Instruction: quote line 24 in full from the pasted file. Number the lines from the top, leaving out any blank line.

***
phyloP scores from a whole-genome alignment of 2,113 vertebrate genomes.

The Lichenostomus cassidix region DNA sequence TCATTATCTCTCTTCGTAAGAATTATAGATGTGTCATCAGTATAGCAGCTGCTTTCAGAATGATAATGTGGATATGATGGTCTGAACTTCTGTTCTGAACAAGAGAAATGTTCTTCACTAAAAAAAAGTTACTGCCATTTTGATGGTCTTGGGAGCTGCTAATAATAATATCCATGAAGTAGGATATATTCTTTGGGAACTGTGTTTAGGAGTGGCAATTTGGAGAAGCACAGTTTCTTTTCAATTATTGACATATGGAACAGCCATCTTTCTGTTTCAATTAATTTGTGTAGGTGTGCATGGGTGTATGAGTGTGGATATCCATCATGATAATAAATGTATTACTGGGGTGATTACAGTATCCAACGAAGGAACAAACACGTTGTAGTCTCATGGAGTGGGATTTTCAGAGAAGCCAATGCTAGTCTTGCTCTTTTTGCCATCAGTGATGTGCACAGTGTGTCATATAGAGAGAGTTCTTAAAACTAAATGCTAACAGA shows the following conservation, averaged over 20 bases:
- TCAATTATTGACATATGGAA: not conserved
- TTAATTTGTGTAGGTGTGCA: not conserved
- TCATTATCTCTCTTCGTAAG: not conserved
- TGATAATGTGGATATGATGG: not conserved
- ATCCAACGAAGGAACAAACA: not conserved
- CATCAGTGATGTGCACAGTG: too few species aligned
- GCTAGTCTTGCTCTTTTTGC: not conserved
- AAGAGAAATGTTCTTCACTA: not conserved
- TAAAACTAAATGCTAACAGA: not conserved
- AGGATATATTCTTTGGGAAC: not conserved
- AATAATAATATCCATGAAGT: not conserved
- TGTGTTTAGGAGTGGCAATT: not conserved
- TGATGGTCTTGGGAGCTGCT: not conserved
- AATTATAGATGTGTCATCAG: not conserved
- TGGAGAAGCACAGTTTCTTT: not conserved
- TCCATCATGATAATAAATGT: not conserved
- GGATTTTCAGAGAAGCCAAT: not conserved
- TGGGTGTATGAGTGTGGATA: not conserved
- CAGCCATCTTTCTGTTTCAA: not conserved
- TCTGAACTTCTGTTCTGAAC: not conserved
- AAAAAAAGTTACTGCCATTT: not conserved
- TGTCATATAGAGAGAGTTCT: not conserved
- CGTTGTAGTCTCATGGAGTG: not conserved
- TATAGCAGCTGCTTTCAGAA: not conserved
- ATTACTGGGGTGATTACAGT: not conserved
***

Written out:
- TGTCATATAGAGAGAGTTCT: not conserved